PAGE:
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Genetic diversity, population connectivity, and demographic stability are essential components of self-sustaining populations. Experiences with population management of species in zoos have shown us that achieving these goals can be challenging. Zoo-based science has contributed immensely to our understanding of the intricate and varied physiologies and life-histories of wildlife species and have driven the incorporation of assisted reproductive technologies into population management plans. The inclusion of gene banking in these approaches, predominantly in the form of cryobanked gametes, means that these management strategies can be implemented across longer timescales and greater distances. Here, we provide a brief review and some examples of gene banking research geared toward the systematic and strategic collection of reproductive materials from species in the wild. We do not present here a stand-alone avenue for species conservation, but instead discuss gene banking as a tool that, when combined with adequate species prioritization and threat prediction and mitigation, can improve the effectiveness of strategies for species and ecosystem preservation.
Jogayle Howard, National Zoological Park,
Yan Huang, China Conservation and Research Center for the Giant Panda,
Pengyan Wang, China Research and Conservation Center for the Giant Panda,
Desheng Li, China Conservation and Research Center for the Giant Panda,
Guiquan Zhang, China Research and Conservation Center for the Giant Panda,
Rong Hou, Chengdu Research Base of Giant Panda Breeding,
Zhihe Zhang, Chengdu Research Base of Giant Panda Breeding,
Barbara S. Durrant, Conservation and Research for Endangered Species,
Rebecca Spindler, Toronto Zoo,
Hemin Zhang, China Conservation and Research Center for the Giant Panda,
Anju Zhang, Chengdu Giant Panda Breeding Research Foundation,
David E. Wildt, National Zoological Park
Historically, the breeding of giant pandas in ex situ programmes has been difficult due to behavioural incompatibility and interanimal aggression. Because some individuals fail to mate naturally, the potential loss of valuable genes is a major concern to effective genetic management (see Chapter 21). Consistently successful artificial insemination (AI) would allow incorporating genetically valuable males with behavioural or physical anomalies into the gene pool. This strategy becomes even more powerful when used in the context of a genome resource bank (GRB), an organised repository of cryopreserved biomaterials (tissue, blood, DNA and sperm) (see Chapter 7). The use of sperm cryopreservation and AI allows the movement of genes among zoos and breeding centres without needing to transfer animals, which is both stressful and costly.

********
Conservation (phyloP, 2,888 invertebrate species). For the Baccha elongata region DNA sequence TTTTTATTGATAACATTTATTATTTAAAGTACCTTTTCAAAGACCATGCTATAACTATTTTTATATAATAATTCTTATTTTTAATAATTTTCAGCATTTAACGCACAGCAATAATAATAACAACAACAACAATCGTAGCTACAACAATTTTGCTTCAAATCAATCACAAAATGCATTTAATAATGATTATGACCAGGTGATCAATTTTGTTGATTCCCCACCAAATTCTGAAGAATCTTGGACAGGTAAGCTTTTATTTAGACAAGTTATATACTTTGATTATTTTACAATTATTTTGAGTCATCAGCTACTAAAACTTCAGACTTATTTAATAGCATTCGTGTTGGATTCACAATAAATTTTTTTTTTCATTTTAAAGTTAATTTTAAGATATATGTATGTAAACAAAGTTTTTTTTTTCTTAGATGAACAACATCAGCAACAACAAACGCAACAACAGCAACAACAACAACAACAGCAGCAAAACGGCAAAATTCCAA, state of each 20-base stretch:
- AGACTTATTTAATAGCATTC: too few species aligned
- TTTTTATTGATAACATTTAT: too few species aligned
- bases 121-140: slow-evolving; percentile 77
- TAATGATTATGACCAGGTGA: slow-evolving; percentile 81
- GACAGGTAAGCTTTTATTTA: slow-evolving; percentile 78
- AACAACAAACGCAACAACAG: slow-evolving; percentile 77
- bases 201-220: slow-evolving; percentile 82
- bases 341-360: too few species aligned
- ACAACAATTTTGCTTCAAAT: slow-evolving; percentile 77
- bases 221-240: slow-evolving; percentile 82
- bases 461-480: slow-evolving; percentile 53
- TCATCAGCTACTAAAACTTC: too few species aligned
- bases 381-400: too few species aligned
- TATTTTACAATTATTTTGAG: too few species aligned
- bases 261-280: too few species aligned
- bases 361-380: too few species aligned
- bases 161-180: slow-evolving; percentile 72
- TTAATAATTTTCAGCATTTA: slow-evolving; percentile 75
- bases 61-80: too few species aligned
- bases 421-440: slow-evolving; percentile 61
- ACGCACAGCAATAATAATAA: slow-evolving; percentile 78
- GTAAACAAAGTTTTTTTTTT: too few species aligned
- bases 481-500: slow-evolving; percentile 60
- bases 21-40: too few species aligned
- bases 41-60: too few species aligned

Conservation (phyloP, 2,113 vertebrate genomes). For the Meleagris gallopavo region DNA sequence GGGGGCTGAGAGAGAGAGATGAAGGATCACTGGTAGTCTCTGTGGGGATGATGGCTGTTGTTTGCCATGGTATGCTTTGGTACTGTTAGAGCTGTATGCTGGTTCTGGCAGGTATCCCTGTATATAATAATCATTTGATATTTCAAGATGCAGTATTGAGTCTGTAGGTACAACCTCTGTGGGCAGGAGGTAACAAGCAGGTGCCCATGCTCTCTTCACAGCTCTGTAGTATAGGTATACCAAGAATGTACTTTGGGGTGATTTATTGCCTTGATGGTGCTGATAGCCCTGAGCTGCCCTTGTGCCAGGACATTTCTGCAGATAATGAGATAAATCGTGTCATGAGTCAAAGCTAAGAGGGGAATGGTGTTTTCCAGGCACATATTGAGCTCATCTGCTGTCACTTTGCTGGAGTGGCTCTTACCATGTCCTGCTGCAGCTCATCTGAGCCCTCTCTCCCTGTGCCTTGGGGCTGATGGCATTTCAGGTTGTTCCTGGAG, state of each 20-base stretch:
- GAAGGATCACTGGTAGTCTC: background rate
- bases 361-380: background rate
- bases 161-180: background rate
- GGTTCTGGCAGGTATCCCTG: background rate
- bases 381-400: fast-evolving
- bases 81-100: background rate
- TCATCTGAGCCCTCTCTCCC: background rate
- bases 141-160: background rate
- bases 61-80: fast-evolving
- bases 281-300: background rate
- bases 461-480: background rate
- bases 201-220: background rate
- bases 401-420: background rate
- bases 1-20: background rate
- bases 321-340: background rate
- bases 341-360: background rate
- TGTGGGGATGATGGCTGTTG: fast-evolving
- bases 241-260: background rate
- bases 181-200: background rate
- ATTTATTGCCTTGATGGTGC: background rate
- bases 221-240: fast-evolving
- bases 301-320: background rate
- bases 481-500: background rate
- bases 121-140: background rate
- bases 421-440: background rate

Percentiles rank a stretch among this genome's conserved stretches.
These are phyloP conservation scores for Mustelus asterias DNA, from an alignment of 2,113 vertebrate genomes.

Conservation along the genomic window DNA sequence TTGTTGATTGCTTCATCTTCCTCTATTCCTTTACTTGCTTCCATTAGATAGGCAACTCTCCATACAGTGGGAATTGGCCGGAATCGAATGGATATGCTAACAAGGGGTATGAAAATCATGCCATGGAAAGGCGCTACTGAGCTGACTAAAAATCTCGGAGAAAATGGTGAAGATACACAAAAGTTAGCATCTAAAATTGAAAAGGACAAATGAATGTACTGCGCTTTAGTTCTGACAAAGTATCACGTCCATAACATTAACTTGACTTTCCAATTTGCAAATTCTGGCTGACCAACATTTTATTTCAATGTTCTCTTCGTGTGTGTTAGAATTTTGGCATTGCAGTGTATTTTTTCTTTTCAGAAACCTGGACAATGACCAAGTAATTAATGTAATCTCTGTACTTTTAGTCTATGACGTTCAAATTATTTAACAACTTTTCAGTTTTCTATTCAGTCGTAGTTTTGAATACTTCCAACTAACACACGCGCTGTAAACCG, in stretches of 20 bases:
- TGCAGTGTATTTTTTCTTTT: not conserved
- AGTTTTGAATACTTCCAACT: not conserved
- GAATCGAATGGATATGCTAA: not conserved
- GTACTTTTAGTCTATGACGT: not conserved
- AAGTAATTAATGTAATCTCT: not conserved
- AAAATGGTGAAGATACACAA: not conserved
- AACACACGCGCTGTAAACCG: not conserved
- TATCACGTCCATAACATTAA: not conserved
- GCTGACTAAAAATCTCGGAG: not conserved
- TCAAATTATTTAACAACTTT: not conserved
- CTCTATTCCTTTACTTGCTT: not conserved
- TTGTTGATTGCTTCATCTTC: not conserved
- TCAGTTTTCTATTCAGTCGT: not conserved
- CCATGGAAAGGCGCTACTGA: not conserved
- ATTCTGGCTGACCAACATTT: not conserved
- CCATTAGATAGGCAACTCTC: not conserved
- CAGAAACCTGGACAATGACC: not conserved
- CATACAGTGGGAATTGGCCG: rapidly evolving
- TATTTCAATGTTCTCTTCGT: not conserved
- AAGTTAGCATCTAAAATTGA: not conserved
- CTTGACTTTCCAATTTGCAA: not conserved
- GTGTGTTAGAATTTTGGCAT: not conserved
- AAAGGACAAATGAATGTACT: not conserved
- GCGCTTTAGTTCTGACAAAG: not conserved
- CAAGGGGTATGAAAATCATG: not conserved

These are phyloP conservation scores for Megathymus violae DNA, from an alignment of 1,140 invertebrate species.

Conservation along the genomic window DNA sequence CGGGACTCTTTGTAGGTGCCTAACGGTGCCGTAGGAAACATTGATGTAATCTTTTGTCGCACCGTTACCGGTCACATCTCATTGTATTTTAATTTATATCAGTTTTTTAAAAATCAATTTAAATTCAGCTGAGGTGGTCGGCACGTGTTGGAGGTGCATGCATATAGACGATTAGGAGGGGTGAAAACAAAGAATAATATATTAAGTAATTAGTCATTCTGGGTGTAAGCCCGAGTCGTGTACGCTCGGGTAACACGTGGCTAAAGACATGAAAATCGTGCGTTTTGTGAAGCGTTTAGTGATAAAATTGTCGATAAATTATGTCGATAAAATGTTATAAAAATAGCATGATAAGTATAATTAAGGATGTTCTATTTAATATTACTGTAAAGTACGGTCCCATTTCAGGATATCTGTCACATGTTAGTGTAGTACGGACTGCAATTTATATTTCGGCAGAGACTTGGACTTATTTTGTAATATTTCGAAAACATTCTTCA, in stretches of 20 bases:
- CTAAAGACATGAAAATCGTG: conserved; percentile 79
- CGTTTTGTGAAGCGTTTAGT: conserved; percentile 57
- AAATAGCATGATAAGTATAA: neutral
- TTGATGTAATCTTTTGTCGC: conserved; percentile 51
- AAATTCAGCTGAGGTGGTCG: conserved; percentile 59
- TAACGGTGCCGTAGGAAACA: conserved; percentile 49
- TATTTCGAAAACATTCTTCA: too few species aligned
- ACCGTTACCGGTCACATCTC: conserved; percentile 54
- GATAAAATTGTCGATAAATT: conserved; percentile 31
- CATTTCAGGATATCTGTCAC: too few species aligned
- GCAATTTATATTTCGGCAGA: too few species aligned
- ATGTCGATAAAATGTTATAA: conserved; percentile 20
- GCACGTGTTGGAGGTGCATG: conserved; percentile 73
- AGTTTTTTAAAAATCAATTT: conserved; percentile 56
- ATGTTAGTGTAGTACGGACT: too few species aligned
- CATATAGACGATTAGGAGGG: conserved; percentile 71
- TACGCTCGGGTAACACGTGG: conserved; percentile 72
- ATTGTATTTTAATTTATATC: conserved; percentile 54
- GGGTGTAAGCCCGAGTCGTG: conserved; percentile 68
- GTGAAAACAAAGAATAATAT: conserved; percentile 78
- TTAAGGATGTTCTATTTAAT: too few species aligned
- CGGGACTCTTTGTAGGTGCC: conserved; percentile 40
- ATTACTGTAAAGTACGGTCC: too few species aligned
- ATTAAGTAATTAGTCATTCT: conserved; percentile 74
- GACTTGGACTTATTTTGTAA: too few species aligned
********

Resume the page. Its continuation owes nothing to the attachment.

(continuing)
‘Assisted breeding’ refers to the tools and techniques associated with helping a pair of animals propagate, from AI to embryo transfer to cloning, among others (Howard, 1999; Pukazhenthi & Wildt, 2004). With the exception of AI, there is not much need for most other assisted-breeding techniques for the giant panda. As will be demonstrated here, AI is quite adequate for dealing with most cases of infertility or with helping to maintain adequate gene diversity in the captive population. In fact, the major breeding facilities, especially the China Conservation and Research Centre for the Giant Panda (hereafter referred to as the Wolong Breeding Centre) and the Chengdu Research Base of Giant Panda Breeding, routinely use AI to increase pregnancy success.
The goal of the giant panda ex situ breeding programme is to produce healthy, genetically diverse and reproductively sound offspring. However, reproduction in this species has been poor, in part, due to lack of male libido or aggressive behaviours towards conspecific females. Although giant panda breeding facilities have made progress in producing more surviving young, only about 29% of captive male giant pandas have ever sired offspring (Lindburg et al., 1998), and most of these males were wild born. Of the 104 giant pandas in the ex situ population in China in 1996 (at the time of the first masterplanning meeting in China; Zheng et al., 1997; see also Chapter 2), there were 33 adult males of reproductive age (6–26 years old). Only five (15.2%) had ever mated naturally and sired young. This was the main reason for ‘male reproduction’ being a primary target of the Biomedical Survey conducted under the umbrella of the Conservation Breeding Specialist Group (CBSG) (see Chapter 2).
We had three goals, the first being to measure the presence or absence of any obvious physiological or anatomical abnormalities. The second was to learn more about species reproductive biology, specifically comparing males of different ages, successful versus unsuccessful breeders and wild-born versus captive born. Our approach also allowed a third opportunity: studies that would enhance our understanding on how better to use male gametes (sperm) to advance genetic management (see Chapter 21). In this case, our focus was on:
sperm morphology and acrosomal integrity;
testes development during the breeding season;
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